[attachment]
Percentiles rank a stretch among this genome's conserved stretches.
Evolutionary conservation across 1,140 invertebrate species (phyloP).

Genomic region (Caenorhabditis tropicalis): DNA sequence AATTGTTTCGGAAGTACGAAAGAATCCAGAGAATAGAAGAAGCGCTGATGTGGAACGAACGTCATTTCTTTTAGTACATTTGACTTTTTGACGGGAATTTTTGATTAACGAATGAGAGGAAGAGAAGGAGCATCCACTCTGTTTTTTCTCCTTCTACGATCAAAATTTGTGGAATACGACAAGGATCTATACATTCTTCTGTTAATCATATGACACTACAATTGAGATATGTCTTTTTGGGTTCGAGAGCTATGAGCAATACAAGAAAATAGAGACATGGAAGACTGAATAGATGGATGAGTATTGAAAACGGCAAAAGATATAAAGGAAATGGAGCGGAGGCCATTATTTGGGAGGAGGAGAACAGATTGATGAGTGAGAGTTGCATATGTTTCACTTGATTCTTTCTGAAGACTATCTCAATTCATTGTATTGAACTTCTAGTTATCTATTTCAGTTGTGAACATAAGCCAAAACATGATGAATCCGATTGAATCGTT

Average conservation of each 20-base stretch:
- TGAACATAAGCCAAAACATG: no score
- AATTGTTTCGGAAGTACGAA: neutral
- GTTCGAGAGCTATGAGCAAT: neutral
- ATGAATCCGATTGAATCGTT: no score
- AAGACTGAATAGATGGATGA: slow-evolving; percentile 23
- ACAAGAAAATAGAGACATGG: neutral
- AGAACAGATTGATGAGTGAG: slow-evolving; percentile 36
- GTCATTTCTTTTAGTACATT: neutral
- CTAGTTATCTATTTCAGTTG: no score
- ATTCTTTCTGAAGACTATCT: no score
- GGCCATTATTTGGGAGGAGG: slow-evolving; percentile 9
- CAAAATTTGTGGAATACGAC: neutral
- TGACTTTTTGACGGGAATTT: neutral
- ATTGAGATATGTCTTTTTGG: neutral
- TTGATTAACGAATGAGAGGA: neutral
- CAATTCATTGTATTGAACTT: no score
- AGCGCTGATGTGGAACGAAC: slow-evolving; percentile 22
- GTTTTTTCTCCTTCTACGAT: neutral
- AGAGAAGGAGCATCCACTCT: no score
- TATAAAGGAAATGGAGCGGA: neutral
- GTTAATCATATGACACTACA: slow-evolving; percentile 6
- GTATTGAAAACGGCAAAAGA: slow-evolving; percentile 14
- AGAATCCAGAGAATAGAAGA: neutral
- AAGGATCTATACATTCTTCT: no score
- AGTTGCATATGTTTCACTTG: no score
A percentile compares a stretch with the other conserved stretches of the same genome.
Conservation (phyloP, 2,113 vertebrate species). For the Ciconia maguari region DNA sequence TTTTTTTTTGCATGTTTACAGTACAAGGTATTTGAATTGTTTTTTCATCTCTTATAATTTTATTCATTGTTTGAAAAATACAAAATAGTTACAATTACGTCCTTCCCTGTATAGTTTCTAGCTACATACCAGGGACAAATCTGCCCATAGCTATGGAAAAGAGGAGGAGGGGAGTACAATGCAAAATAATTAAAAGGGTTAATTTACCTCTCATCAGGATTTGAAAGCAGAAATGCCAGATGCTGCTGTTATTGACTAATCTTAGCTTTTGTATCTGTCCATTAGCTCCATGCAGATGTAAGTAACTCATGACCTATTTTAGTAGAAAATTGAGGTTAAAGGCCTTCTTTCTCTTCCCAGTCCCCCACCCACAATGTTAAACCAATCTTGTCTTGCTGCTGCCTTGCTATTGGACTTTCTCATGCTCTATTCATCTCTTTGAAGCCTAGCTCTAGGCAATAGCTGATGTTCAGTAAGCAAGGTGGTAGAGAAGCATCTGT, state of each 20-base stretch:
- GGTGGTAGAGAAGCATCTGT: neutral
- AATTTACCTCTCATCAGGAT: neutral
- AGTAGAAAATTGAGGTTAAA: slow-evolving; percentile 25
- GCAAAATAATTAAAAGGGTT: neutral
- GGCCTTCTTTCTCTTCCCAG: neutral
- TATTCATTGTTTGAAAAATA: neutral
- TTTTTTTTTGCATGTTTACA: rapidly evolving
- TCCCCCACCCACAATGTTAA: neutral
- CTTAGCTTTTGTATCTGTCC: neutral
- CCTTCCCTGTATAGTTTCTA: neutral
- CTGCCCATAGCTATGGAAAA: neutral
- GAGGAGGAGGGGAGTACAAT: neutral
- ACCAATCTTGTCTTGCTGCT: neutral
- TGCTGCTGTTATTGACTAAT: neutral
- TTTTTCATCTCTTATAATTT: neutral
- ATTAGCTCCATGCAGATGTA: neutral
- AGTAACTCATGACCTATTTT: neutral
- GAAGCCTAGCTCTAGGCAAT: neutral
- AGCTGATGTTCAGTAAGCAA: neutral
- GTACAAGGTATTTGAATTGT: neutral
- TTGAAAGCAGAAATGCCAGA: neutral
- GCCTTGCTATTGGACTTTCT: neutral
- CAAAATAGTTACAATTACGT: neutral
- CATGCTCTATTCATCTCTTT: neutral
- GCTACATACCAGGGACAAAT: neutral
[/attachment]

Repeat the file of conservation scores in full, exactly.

Percentiles rank a stretch among this genome's conserved stretches.
Evolutionary conservation across 1,140 invertebrate species (phyloP).

Genomic region (Caenorhabditis tropicalis): DNA sequence AATTGTTTCGGAAGTACGAAAGAATCCAGAGAATAGAAGAAGCGCTGATGTGGAACGAACGTCATTTCTTTTAGTACATTTGACTTTTTGACGGGAATTTTTGATTAACGAATGAGAGGAAGAGAAGGAGCATCCACTCTGTTTTTTCTCCTTCTACGATCAAAATTTGTGGAATACGACAAGGATCTATACATTCTTCTGTTAATCATATGACACTACAATTGAGATATGTCTTTTTGGGTTCGAGAGCTATGAGCAATACAAGAAAATAGAGACATGGAAGACTGAATAGATGGATGAGTATTGAAAACGGCAAAAGATATAAAGGAAATGGAGCGGAGGCCATTATTTGGGAGGAGGAGAACAGATTGATGAGTGAGAGTTGCATATGTTTCACTTGATTCTTTCTGAAGACTATCTCAATTCATTGTATTGAACTTCTAGTTATCTATTTCAGTTGTGAACATAAGCCAAAACATGATGAATCCGATTGAATCGTT

Average conservation of each 20-base stretch:
- TGAACATAAGCCAAAACATG: no score
- AATTGTTTCGGAAGTACGAA: neutral
- GTTCGAGAGCTATGAGCAAT: neutral
- ATGAATCCGATTGAATCGTT: no score
- AAGACTGAATAGATGGATGA: slow-evolving; percentile 23
- ACAAGAAAATAGAGACATGG: neutral
- AGAACAGATTGATGAGTGAG: slow-evolving; percentile 36
- GTCATTTCTTTTAGTACATT: neutral
- CTAGTTATCTATTTCAGTTG: no score
- ATTCTTTCTGAAGACTATCT: no score
- GGCCATTATTTGGGAGGAGG: slow-evolving; percentile 9
- CAAAATTTGTGGAATACGAC: neutral
- TGACTTTTTGACGGGAATTT: neutral
- ATTGAGATATGTCTTTTTGG: neutral
- TTGATTAACGAATGAGAGGA: neutral
- CAATTCATTGTATTGAACTT: no score
- AGCGCTGATGTGGAACGAAC: slow-evolving; percentile 22
- GTTTTTTCTCCTTCTACGAT: neutral
- AGAGAAGGAGCATCCACTCT: no score
- TATAAAGGAAATGGAGCGGA: neutral
- GTTAATCATATGACACTACA: slow-evolving; percentile 6
- GTATTGAAAACGGCAAAAGA: slow-evolving; percentile 14
- AGAATCCAGAGAATAGAAGA: neutral
- AAGGATCTATACATTCTTCT: no score
- AGTTGCATATGTTTCACTTG: no score
A percentile compares a stretch with the other conserved stretches of the same genome.
Conservation (phyloP, 2,113 vertebrate species). For the Ciconia maguari region DNA sequence TTTTTTTTTGCATGTTTACAGTACAAGGTATTTGAATTGTTTTTTCATCTCTTATAATTTTATTCATTGTTTGAAAAATACAAAATAGTTACAATTACGTCCTTCCCTGTATAGTTTCTAGCTACATACCAGGGACAAATCTGCCCATAGCTATGGAAAAGAGGAGGAGGGGAGTACAATGCAAAATAATTAAAAGGGTTAATTTACCTCTCATCAGGATTTGAAAGCAGAAATGCCAGATGCTGCTGTTATTGACTAATCTTAGCTTTTGTATCTGTCCATTAGCTCCATGCAGATGTAAGTAACTCATGACCTATTTTAGTAGAAAATTGAGGTTAAAGGCCTTCTTTCTCTTCCCAGTCCCCCACCCACAATGTTAAACCAATCTTGTCTTGCTGCTGCCTTGCTATTGGACTTTCTCATGCTCTATTCATCTCTTTGAAGCCTAGCTCTAGGCAATAGCTGATGTTCAGTAAGCAAGGTGGTAGAGAAGCATCTGT, state of each 20-base stretch:
- GGTGGTAGAGAAGCATCTGT: neutral
- AATTTACCTCTCATCAGGAT: neutral
- AGTAGAAAATTGAGGTTAAA: slow-evolving; percentile 25
- GCAAAATAATTAAAAGGGTT: neutral
- GGCCTTCTTTCTCTTCCCAG: neutral
- TATTCATTGTTTGAAAAATA: neutral
- TTTTTTTTTGCATGTTTACA: rapidly evolving
- TCCCCCACCCACAATGTTAA: neutral
- CTTAGCTTTTGTATCTGTCC: neutral
- CCTTCCCTGTATAGTTTCTA: neutral
- CTGCCCATAGCTATGGAAAA: neutral
- GAGGAGGAGGGGAGTACAAT: neutral
- ACCAATCTTGTCTTGCTGCT: neutral
- TGCTGCTGTTATTGACTAAT: neutral
- TTTTTCATCTCTTATAATTT: neutral
- ATTAGCTCCATGCAGATGTA: neutral
- AGTAACTCATGACCTATTTT: neutral
- GAAGCCTAGCTCTAGGCAAT: neutral
- AGCTGATGTTCAGTAAGCAA: neutral
- GTACAAGGTATTTGAATTGT: neutral
- TTGAAAGCAGAAATGCCAGA: neutral
- GCCTTGCTATTGGACTTTCT: neutral
- CAAAATAGTTACAATTACGT: neutral
- CATGCTCTATTCATCTCTTT: neutral
- GCTACATACCAGGGACAAAT: neutral